Once the fracking is complete the crews move on to the next well, a pump jack is installed and site returns to something like normal but for the oil tankers and the flares and the nodding jacks, the baffled-looking cattle and the broken rock far below releasing its ancient oil and gas.
Fracking and horizontal drilling technology have improved so fast over the past decade the rush has spread across the Bakken, while dormant oil fields in Texas have sprung back to life. Pennsylvania's natural gas fields are booming and new rushes are expected in California, West Virginia and Ohio.
Due to fracking there is now so much as-yet untapped oil and gas in the US that The Wall Street Journal declared the nation last year to be Saudi America.
In April, President Obama's then national security adviser, Tom Donilon, spoke at the launch of Columbia University's Centre on Global Energy Policy in Manhattan.
He began by noting that it was "a bit unusual for a national security adviser to address an energy conference like this one", explaining that energy was "profoundly" linked to America's national security, and that America had reached an "inflection point" in its energy development.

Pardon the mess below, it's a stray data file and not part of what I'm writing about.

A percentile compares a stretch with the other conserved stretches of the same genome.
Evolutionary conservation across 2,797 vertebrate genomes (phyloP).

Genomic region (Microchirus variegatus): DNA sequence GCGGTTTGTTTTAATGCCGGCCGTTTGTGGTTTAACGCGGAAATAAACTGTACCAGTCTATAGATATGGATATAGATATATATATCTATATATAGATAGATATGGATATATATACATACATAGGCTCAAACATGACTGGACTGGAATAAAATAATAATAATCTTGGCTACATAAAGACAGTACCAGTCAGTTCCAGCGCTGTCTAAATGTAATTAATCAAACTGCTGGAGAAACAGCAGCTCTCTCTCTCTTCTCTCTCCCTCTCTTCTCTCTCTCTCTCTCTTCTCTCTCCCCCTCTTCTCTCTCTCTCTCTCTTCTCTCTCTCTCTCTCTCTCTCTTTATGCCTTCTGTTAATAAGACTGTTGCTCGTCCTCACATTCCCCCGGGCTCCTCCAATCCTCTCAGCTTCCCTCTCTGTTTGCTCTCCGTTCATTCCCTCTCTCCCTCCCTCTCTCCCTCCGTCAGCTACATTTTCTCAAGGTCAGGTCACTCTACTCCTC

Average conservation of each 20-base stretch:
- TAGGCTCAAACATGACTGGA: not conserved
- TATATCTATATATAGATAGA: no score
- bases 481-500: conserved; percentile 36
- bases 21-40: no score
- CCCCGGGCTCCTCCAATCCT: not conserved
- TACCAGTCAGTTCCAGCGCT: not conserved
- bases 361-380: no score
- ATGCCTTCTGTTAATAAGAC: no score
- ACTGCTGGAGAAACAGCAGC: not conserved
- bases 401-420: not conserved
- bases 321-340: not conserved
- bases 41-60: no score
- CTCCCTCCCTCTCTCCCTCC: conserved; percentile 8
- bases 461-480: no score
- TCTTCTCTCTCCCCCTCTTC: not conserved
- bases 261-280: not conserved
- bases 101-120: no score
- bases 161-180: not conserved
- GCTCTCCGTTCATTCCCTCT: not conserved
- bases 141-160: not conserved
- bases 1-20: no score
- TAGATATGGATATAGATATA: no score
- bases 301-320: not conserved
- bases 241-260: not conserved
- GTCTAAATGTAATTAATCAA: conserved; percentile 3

"When President Obama took office, the energy picture looked decidedly different than it does today. Indeed, forecasters said that the US would need to double its imports of liquefied natural gas [LNG] over the next five years.
"There was renewed talk of 'peak oil'. Nearly every prediction about our energy future made five years ago has been turned on its head. US innovation and technology are allowing us to tap unconventional energy resources," he said, a reference to fracked oil and gas.
"In 2005, 60 per cent of US oil was imported. Today the number is 40 per cent and falling - a dramatic move towards fulfilling the President's goal of cutting our oil imports in half by 2020, while the US had become the top natural gas producer in the world." He noted the domestic price of natural gas has dropped from more than $13 per million Btu in 2008 to about $4 today.